first person take vs. bring

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borganzo

Member
italia
Hey everybody

There are a lot of topics about “take and bring” but I have still a question for you because all the examples were referred to the third person and it seems to be clear to me to say:

Bring me the book.” So somebody moves towards me and gives me the book so the movement is towards the speaker’s direction. And when I say: “take the book to the teacher.” The movement here is away from the speaker towards the teacher and third person tells him or her to take it to the teacher but what do I have to say when I use the first person, for example, I´ m having a conversion with one guy in class and he says to me: “is that your book” and I answer: “no, it’s not now I have to bring or take it to the teacher.”?? So the movement is away from the speaker´s direction but the speaker is me, do you get what I mean?:)What do I have to use take or bring in this case?

Thanks a lot
 
  • born in newyork

    Senior Member
    U.S.A./English
    For what it's worth, this distinction commonly is not observed in casual speech.

    I too would probably use "take," but plenty of other people would say "bring" in this context. (And, with either word, the phrase "it back" might be thrown in as well!)
     

    Loob

    Senior Member
    English UK
    Hi borganzo

    "Bring" is used not only for movement in the direction of the speaker ("Bring me!") but also for movement in the direction of the person being spoken to ("I'm bringing it to you now!")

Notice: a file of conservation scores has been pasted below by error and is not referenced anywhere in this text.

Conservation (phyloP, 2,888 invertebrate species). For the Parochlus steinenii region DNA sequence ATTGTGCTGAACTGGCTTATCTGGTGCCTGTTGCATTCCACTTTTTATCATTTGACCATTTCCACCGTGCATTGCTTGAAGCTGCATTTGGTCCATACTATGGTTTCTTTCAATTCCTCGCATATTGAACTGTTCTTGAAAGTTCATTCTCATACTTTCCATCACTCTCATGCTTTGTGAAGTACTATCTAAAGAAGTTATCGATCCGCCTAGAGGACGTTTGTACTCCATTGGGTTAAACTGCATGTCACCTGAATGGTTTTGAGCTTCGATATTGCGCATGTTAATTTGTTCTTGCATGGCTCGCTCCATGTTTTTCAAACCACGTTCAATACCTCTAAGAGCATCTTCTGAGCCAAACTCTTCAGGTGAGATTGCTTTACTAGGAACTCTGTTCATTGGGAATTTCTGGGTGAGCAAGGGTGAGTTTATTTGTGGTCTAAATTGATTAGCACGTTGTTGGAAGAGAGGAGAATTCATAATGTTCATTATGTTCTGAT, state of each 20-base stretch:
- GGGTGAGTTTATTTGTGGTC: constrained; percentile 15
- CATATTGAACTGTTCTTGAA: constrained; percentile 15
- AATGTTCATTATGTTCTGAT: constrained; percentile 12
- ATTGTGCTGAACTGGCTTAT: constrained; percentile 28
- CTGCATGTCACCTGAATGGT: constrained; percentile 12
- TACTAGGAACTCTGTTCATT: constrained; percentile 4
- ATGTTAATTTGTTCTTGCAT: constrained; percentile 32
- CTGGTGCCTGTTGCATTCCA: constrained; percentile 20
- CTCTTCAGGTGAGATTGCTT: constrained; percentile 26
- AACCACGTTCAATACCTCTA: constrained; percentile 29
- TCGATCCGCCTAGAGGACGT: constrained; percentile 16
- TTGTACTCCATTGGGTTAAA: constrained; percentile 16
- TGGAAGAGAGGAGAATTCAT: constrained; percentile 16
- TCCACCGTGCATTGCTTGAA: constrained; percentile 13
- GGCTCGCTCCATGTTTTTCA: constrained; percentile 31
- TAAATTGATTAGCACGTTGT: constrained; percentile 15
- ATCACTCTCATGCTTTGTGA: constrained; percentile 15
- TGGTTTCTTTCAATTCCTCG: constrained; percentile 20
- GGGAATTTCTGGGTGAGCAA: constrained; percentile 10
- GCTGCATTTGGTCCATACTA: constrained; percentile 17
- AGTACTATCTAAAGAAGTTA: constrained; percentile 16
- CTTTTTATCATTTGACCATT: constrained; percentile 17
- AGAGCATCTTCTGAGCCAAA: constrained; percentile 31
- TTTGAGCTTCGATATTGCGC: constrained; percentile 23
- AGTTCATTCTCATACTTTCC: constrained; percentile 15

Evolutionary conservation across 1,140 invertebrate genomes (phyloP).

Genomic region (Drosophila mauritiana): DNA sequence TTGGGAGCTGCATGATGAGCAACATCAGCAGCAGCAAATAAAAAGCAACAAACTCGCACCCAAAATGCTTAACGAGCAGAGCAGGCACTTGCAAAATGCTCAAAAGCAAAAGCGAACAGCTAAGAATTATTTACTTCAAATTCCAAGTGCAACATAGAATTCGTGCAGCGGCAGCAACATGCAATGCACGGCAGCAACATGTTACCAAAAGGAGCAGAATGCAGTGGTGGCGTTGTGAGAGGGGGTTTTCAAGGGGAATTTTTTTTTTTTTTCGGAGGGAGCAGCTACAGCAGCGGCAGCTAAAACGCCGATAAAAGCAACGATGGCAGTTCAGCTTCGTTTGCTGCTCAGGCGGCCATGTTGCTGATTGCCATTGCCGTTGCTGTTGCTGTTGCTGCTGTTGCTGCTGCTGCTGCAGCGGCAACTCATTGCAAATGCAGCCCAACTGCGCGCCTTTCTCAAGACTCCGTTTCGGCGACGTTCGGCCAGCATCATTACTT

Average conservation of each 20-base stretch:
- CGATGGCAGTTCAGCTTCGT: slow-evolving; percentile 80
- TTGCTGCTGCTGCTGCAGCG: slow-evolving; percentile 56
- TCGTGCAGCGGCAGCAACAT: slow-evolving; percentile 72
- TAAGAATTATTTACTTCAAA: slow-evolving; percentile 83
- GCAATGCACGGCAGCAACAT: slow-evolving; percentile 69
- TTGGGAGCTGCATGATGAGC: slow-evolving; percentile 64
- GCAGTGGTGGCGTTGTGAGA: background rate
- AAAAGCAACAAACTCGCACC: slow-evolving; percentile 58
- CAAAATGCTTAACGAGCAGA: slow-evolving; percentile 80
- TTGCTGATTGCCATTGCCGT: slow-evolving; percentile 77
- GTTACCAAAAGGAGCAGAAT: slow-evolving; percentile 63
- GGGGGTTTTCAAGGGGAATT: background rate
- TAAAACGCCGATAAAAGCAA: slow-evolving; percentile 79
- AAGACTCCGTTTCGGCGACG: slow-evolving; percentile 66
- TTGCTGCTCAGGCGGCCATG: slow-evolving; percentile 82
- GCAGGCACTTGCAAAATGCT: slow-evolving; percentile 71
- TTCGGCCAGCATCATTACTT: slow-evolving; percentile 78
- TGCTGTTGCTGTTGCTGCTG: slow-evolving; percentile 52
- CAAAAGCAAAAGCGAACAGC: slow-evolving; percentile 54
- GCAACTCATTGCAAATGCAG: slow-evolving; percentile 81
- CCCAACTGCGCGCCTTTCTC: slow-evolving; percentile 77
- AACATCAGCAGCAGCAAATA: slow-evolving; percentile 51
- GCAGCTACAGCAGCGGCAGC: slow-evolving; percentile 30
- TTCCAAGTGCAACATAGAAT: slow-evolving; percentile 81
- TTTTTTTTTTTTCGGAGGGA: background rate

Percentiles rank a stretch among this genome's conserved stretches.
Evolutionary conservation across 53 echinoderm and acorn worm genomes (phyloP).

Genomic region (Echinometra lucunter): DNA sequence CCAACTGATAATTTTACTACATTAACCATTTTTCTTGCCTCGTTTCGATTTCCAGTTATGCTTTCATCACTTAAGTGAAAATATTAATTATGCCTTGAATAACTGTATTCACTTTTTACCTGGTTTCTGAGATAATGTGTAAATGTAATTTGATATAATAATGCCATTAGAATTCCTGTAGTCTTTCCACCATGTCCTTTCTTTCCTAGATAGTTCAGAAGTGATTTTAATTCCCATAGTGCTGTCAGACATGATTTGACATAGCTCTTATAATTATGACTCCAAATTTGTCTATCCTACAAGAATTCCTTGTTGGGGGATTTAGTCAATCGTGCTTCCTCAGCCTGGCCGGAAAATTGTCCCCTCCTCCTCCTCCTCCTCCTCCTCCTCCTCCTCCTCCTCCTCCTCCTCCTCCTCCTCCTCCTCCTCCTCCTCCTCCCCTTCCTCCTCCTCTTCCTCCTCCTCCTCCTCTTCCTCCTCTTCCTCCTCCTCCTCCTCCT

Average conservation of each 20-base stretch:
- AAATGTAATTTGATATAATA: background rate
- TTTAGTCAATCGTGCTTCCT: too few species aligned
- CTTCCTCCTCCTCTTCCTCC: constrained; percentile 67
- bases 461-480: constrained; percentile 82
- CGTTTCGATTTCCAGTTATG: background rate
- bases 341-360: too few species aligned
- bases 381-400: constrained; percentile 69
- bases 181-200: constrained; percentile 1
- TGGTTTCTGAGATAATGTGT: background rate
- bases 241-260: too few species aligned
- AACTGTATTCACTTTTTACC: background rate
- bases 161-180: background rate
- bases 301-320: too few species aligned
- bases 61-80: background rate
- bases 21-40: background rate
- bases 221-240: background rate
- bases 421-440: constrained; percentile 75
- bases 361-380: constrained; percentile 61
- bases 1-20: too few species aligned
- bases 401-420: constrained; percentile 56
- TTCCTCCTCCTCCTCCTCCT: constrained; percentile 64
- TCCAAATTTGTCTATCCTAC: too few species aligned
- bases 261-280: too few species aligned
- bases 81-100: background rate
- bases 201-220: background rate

Let's imagine John and Peter are talking by telephone.

    John: Have you still got my book?
    Peter: Yes, I'll bring it back to you tomorrow.
    Here, the movement is towards the person being spoken to.


    John: Have you still got the teacher's book?
    Peter: Yes, I'll take it back to her tomorrow.
    Here, the movement is not towards the person being spoken to, but in a different direction.
     

    born in newyork

    Senior Member
    U.S.A./English
    As usual, the British are way ahead of the Americans when it comes to matters of speech. In my experience, virtually no one in the U.S. observes the distinction in the second ("movement in another direction") example above.
     

    JamesM

    Senior Member
    As usual, the British are way ahead of the Americans when it comes to matters of speech. In my experience, virtually no one in the U.S. observes the distinction in the second ("movement in another direction") example above.
    I disagree. I think we apply it naturally in most cases.

    In my experience, it would be very rare for someone to say, "I have this book for Linda. I know you're going to see her tomorrow. Could you bring it to her for me?" or "Could you bring it with you when you leave and give it to her when you see her?" I don't think I've ever heard anyone phrase it that way. It would automatically come out as, "Could you take it to her for me?" or "Could you take it with you when you leave and give it to her when you see her?"

    I don't think we think about why we make the choice we do, but I do think we make it all the time unconsciously. That's one of the interesting things about participating in this site. Many of the "rules" we unconsciously follow are much more clearly spelled out for English language learners.
     
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